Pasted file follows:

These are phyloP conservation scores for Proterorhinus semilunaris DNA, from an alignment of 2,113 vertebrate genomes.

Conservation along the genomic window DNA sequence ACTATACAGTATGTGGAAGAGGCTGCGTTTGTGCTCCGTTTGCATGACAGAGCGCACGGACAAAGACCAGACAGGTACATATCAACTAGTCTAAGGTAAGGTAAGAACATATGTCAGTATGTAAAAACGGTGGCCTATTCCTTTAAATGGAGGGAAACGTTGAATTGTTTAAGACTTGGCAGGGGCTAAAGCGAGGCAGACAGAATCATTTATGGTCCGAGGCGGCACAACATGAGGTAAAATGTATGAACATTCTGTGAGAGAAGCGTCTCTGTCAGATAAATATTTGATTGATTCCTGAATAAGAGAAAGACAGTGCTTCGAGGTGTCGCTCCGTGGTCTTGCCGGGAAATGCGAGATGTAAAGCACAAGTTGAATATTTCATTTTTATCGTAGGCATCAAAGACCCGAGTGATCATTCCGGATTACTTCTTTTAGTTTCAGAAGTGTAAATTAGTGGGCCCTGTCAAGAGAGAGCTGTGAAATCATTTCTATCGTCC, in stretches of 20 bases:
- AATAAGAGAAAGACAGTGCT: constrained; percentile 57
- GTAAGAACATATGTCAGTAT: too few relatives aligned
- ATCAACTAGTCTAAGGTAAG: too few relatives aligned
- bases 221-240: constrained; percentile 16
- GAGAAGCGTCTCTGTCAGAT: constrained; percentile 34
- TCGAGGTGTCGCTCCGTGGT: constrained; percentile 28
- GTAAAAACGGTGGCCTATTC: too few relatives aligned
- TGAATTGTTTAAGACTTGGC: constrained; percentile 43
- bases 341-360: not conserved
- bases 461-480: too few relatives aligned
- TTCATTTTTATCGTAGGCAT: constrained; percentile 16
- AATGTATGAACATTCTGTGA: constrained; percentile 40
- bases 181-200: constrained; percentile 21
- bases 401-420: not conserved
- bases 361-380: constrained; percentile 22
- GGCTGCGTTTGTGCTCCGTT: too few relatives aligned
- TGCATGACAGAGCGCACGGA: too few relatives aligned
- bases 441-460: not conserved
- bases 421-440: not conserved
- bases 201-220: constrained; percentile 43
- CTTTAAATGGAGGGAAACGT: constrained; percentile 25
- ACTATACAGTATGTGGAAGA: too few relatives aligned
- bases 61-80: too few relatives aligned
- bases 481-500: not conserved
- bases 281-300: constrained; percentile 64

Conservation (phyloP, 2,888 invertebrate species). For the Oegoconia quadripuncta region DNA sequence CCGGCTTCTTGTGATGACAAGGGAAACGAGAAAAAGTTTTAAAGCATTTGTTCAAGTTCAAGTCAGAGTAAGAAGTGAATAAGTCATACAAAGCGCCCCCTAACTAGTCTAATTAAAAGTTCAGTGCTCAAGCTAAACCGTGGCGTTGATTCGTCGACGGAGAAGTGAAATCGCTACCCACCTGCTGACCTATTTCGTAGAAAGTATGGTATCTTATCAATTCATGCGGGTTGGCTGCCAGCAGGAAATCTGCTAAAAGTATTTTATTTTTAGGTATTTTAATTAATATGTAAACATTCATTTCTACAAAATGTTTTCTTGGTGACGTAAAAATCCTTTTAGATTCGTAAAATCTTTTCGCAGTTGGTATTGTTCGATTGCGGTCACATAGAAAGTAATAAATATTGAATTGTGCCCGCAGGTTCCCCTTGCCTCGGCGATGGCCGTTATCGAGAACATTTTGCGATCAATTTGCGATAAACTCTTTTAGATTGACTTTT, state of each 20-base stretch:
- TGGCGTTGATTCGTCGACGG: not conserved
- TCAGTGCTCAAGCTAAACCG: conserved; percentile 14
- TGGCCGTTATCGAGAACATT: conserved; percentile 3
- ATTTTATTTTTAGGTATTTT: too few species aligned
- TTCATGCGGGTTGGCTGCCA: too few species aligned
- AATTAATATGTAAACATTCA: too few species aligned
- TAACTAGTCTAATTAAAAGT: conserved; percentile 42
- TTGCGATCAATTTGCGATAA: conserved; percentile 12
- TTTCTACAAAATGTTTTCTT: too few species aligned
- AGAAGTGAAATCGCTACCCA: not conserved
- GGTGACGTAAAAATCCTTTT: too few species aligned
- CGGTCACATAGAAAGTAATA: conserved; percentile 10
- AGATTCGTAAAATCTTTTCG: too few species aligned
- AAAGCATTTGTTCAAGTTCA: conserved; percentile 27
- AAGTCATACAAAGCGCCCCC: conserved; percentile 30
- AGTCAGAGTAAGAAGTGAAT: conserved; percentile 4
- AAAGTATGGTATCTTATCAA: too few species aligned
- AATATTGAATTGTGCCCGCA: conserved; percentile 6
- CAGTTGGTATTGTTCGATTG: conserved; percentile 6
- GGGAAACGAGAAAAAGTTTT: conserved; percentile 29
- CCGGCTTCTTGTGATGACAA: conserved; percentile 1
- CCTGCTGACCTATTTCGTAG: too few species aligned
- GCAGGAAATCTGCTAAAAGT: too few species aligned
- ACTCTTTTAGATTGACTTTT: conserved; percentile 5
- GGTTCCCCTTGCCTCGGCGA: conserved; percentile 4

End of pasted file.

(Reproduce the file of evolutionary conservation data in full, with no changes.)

These are phyloP conservation scores for Proterorhinus semilunaris DNA, from an alignment of 2,113 vertebrate genomes.

Conservation along the genomic window DNA sequence ACTATACAGTATGTGGAAGAGGCTGCGTTTGTGCTCCGTTTGCATGACAGAGCGCACGGACAAAGACCAGACAGGTACATATCAACTAGTCTAAGGTAAGGTAAGAACATATGTCAGTATGTAAAAACGGTGGCCTATTCCTTTAAATGGAGGGAAACGTTGAATTGTTTAAGACTTGGCAGGGGCTAAAGCGAGGCAGACAGAATCATTTATGGTCCGAGGCGGCACAACATGAGGTAAAATGTATGAACATTCTGTGAGAGAAGCGTCTCTGTCAGATAAATATTTGATTGATTCCTGAATAAGAGAAAGACAGTGCTTCGAGGTGTCGCTCCGTGGTCTTGCCGGGAAATGCGAGATGTAAAGCACAAGTTGAATATTTCATTTTTATCGTAGGCATCAAAGACCCGAGTGATCATTCCGGATTACTTCTTTTAGTTTCAGAAGTGTAAATTAGTGGGCCCTGTCAAGAGAGAGCTGTGAAATCATTTCTATCGTCC, in stretches of 20 bases:
- AATAAGAGAAAGACAGTGCT: constrained; percentile 57
- GTAAGAACATATGTCAGTAT: too few relatives aligned
- ATCAACTAGTCTAAGGTAAG: too few relatives aligned
- bases 221-240: constrained; percentile 16
- GAGAAGCGTCTCTGTCAGAT: constrained; percentile 34
- TCGAGGTGTCGCTCCGTGGT: constrained; percentile 28
- GTAAAAACGGTGGCCTATTC: too few relatives aligned
- TGAATTGTTTAAGACTTGGC: constrained; percentile 43
- bases 341-360: not conserved
- bases 461-480: too few relatives aligned
- TTCATTTTTATCGTAGGCAT: constrained; percentile 16
- AATGTATGAACATTCTGTGA: constrained; percentile 40
- bases 181-200: constrained; percentile 21
- bases 401-420: not conserved
- bases 361-380: constrained; percentile 22
- GGCTGCGTTTGTGCTCCGTT: too few relatives aligned
- TGCATGACAGAGCGCACGGA: too few relatives aligned
- bases 441-460: not conserved
- bases 421-440: not conserved
- bases 201-220: constrained; percentile 43
- CTTTAAATGGAGGGAAACGT: constrained; percentile 25
- ACTATACAGTATGTGGAAGA: too few relatives aligned
- bases 61-80: too few relatives aligned
- bases 481-500: not conserved
- bases 281-300: constrained; percentile 64

Conservation (phyloP, 2,888 invertebrate species). For the Oegoconia quadripuncta region DNA sequence CCGGCTTCTTGTGATGACAAGGGAAACGAGAAAAAGTTTTAAAGCATTTGTTCAAGTTCAAGTCAGAGTAAGAAGTGAATAAGTCATACAAAGCGCCCCCTAACTAGTCTAATTAAAAGTTCAGTGCTCAAGCTAAACCGTGGCGTTGATTCGTCGACGGAGAAGTGAAATCGCTACCCACCTGCTGACCTATTTCGTAGAAAGTATGGTATCTTATCAATTCATGCGGGTTGGCTGCCAGCAGGAAATCTGCTAAAAGTATTTTATTTTTAGGTATTTTAATTAATATGTAAACATTCATTTCTACAAAATGTTTTCTTGGTGACGTAAAAATCCTTTTAGATTCGTAAAATCTTTTCGCAGTTGGTATTGTTCGATTGCGGTCACATAGAAAGTAATAAATATTGAATTGTGCCCGCAGGTTCCCCTTGCCTCGGCGATGGCCGTTATCGAGAACATTTTGCGATCAATTTGCGATAAACTCTTTTAGATTGACTTTT, state of each 20-base stretch:
- TGGCGTTGATTCGTCGACGG: not conserved
- TCAGTGCTCAAGCTAAACCG: conserved; percentile 14
- TGGCCGTTATCGAGAACATT: conserved; percentile 3
- ATTTTATTTTTAGGTATTTT: too few species aligned
- TTCATGCGGGTTGGCTGCCA: too few species aligned
- AATTAATATGTAAACATTCA: too few species aligned
- TAACTAGTCTAATTAAAAGT: conserved; percentile 42
- TTGCGATCAATTTGCGATAA: conserved; percentile 12
- TTTCTACAAAATGTTTTCTT: too few species aligned
- AGAAGTGAAATCGCTACCCA: not conserved
- GGTGACGTAAAAATCCTTTT: too few species aligned
- CGGTCACATAGAAAGTAATA: conserved; percentile 10
- AGATTCGTAAAATCTTTTCG: too few species aligned
- AAAGCATTTGTTCAAGTTCA: conserved; percentile 27
- AAGTCATACAAAGCGCCCCC: conserved; percentile 30
- AGTCAGAGTAAGAAGTGAAT: conserved; percentile 4
- AAAGTATGGTATCTTATCAA: too few species aligned
- AATATTGAATTGTGCCCGCA: conserved; percentile 6
- CAGTTGGTATTGTTCGATTG: conserved; percentile 6
- GGGAAACGAGAAAAAGTTTT: conserved; percentile 29
- CCGGCTTCTTGTGATGACAA: conserved; percentile 1
- CCTGCTGACCTATTTCGTAG: too few species aligned
- GCAGGAAATCTGCTAAAAGT: too few species aligned
- ACTCTTTTAGATTGACTTTT: conserved; percentile 5
- GGTTCCCCTTGCCTCGGCGA: conserved; percentile 4